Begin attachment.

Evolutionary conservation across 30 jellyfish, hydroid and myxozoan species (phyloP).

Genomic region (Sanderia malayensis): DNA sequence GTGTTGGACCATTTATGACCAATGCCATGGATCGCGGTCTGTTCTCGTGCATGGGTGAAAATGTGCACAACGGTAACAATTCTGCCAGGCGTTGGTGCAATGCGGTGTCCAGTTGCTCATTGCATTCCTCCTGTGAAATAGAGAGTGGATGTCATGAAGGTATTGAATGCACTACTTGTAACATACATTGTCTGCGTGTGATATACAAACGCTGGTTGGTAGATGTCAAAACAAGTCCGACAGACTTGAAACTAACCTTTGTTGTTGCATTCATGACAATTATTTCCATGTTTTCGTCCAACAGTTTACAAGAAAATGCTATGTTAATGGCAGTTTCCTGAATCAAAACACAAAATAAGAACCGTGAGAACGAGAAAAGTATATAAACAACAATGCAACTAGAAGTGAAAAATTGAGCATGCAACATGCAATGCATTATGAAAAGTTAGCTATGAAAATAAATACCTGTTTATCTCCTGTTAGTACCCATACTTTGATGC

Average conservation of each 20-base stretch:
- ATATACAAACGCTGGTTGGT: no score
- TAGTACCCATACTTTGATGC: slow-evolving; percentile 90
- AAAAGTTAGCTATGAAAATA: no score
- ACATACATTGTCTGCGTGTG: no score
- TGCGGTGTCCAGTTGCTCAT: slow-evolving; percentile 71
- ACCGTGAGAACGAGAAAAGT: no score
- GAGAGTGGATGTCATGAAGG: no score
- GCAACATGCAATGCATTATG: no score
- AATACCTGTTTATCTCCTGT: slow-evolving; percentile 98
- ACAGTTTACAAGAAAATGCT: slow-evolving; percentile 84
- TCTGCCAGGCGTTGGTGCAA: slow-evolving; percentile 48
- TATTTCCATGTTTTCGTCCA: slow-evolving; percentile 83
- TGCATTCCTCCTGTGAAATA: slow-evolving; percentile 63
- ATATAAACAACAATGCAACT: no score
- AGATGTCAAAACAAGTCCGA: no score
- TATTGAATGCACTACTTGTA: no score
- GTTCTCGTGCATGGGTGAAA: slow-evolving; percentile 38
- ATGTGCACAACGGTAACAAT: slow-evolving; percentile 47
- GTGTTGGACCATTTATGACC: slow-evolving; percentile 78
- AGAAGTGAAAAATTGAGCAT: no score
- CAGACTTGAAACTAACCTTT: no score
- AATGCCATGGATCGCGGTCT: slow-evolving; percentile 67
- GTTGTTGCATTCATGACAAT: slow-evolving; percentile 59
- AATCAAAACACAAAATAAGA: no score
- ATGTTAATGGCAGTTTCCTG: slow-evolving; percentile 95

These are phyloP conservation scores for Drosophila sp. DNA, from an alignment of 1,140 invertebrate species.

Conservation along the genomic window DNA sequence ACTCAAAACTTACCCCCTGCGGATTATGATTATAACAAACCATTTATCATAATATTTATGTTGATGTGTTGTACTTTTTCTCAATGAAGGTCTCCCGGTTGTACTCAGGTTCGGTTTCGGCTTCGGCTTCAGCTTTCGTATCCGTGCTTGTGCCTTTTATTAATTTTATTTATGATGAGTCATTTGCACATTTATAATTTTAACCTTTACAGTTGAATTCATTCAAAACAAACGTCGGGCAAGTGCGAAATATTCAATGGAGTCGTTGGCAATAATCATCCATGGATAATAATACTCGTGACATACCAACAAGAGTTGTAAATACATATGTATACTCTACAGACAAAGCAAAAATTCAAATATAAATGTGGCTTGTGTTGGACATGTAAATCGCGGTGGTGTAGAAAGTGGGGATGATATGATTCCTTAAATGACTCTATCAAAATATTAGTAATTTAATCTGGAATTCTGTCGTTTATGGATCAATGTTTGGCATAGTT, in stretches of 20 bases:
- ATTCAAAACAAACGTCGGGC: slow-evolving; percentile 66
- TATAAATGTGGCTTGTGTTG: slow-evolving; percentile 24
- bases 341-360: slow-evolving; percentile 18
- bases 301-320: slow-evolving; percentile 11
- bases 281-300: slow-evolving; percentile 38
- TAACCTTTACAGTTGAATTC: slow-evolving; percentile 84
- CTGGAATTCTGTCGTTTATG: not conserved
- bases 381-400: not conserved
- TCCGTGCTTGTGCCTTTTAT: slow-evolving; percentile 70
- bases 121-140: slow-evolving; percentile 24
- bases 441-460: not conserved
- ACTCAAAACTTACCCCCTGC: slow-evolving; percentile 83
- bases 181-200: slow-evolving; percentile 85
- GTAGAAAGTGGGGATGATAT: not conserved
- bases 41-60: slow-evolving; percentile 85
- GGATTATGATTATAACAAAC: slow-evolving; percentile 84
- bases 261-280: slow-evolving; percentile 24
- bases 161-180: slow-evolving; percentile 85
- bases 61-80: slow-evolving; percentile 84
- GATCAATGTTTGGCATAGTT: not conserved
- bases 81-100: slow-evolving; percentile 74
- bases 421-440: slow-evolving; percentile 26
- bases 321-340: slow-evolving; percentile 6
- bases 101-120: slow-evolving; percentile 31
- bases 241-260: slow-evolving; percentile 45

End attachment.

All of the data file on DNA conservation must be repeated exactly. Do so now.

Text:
Evolutionary conservation across 30 jellyfish, hydroid and myxozoan species (phyloP).

Genomic region (Sanderia malayensis): DNA sequence GTGTTGGACCATTTATGACCAATGCCATGGATCGCGGTCTGTTCTCGTGCATGGGTGAAAATGTGCACAACGGTAACAATTCTGCCAGGCGTTGGTGCAATGCGGTGTCCAGTTGCTCATTGCATTCCTCCTGTGAAATAGAGAGTGGATGTCATGAAGGTATTGAATGCACTACTTGTAACATACATTGTCTGCGTGTGATATACAAACGCTGGTTGGTAGATGTCAAAACAAGTCCGACAGACTTGAAACTAACCTTTGTTGTTGCATTCATGACAATTATTTCCATGTTTTCGTCCAACAGTTTACAAGAAAATGCTATGTTAATGGCAGTTTCCTGAATCAAAACACAAAATAAGAACCGTGAGAACGAGAAAAGTATATAAACAACAATGCAACTAGAAGTGAAAAATTGAGCATGCAACATGCAATGCATTATGAAAAGTTAGCTATGAAAATAAATACCTGTTTATCTCCTGTTAGTACCCATACTTTGATGC

Average conservation of each 20-base stretch:
- ATATACAAACGCTGGTTGGT: no score
- TAGTACCCATACTTTGATGC: slow-evolving; percentile 90
- AAAAGTTAGCTATGAAAATA: no score
- ACATACATTGTCTGCGTGTG: no score
- TGCGGTGTCCAGTTGCTCAT: slow-evolving; percentile 71
- ACCGTGAGAACGAGAAAAGT: no score
- GAGAGTGGATGTCATGAAGG: no score
- GCAACATGCAATGCATTATG: no score
- AATACCTGTTTATCTCCTGT: slow-evolving; percentile 98
- ACAGTTTACAAGAAAATGCT: slow-evolving; percentile 84
- TCTGCCAGGCGTTGGTGCAA: slow-evolving; percentile 48
- TATTTCCATGTTTTCGTCCA: slow-evolving; percentile 83
- TGCATTCCTCCTGTGAAATA: slow-evolving; percentile 63
- ATATAAACAACAATGCAACT: no score
- AGATGTCAAAACAAGTCCGA: no score
- TATTGAATGCACTACTTGTA: no score
- GTTCTCGTGCATGGGTGAAA: slow-evolving; percentile 38
- ATGTGCACAACGGTAACAAT: slow-evolving; percentile 47
- GTGTTGGACCATTTATGACC: slow-evolving; percentile 78
- AGAAGTGAAAAATTGAGCAT: no score
- CAGACTTGAAACTAACCTTT: no score
- AATGCCATGGATCGCGGTCT: slow-evolving; percentile 67
- GTTGTTGCATTCATGACAAT: slow-evolving; percentile 59
- AATCAAAACACAAAATAAGA: no score
- ATGTTAATGGCAGTTTCCTG: slow-evolving; percentile 95

These are phyloP conservation scores for Drosophila sp. DNA, from an alignment of 1,140 invertebrate species.

Conservation along the genomic window DNA sequence ACTCAAAACTTACCCCCTGCGGATTATGATTATAACAAACCATTTATCATAATATTTATGTTGATGTGTTGTACTTTTTCTCAATGAAGGTCTCCCGGTTGTACTCAGGTTCGGTTTCGGCTTCGGCTTCAGCTTTCGTATCCGTGCTTGTGCCTTTTATTAATTTTATTTATGATGAGTCATTTGCACATTTATAATTTTAACCTTTACAGTTGAATTCATTCAAAACAAACGTCGGGCAAGTGCGAAATATTCAATGGAGTCGTTGGCAATAATCATCCATGGATAATAATACTCGTGACATACCAACAAGAGTTGTAAATACATATGTATACTCTACAGACAAAGCAAAAATTCAAATATAAATGTGGCTTGTGTTGGACATGTAAATCGCGGTGGTGTAGAAAGTGGGGATGATATGATTCCTTAAATGACTCTATCAAAATATTAGTAATTTAATCTGGAATTCTGTCGTTTATGGATCAATGTTTGGCATAGTT, in stretches of 20 bases:
- ATTCAAAACAAACGTCGGGC: slow-evolving; percentile 66
- TATAAATGTGGCTTGTGTTG: slow-evolving; percentile 24
- bases 341-360: slow-evolving; percentile 18
- bases 301-320: slow-evolving; percentile 11
- bases 281-300: slow-evolving; percentile 38
- TAACCTTTACAGTTGAATTC: slow-evolving; percentile 84
- CTGGAATTCTGTCGTTTATG: not conserved
- bases 381-400: not conserved
- TCCGTGCTTGTGCCTTTTAT: slow-evolving; percentile 70
- bases 121-140: slow-evolving; percentile 24
- bases 441-460: not conserved
- ACTCAAAACTTACCCCCTGC: slow-evolving; percentile 83
- bases 181-200: slow-evolving; percentile 85
- GTAGAAAGTGGGGATGATAT: not conserved
- bases 41-60: slow-evolving; percentile 85
- GGATTATGATTATAACAAAC: slow-evolving; percentile 84
- bases 261-280: slow-evolving; percentile 24
- bases 161-180: slow-evolving; percentile 85
- bases 61-80: slow-evolving; percentile 84
- GATCAATGTTTGGCATAGTT: not conserved
- bases 81-100: slow-evolving; percentile 74
- bases 421-440: slow-evolving; percentile 26
- bases 321-340: slow-evolving; percentile 6
- bases 101-120: slow-evolving; percentile 31
- bases 241-260: slow-evolving; percentile 45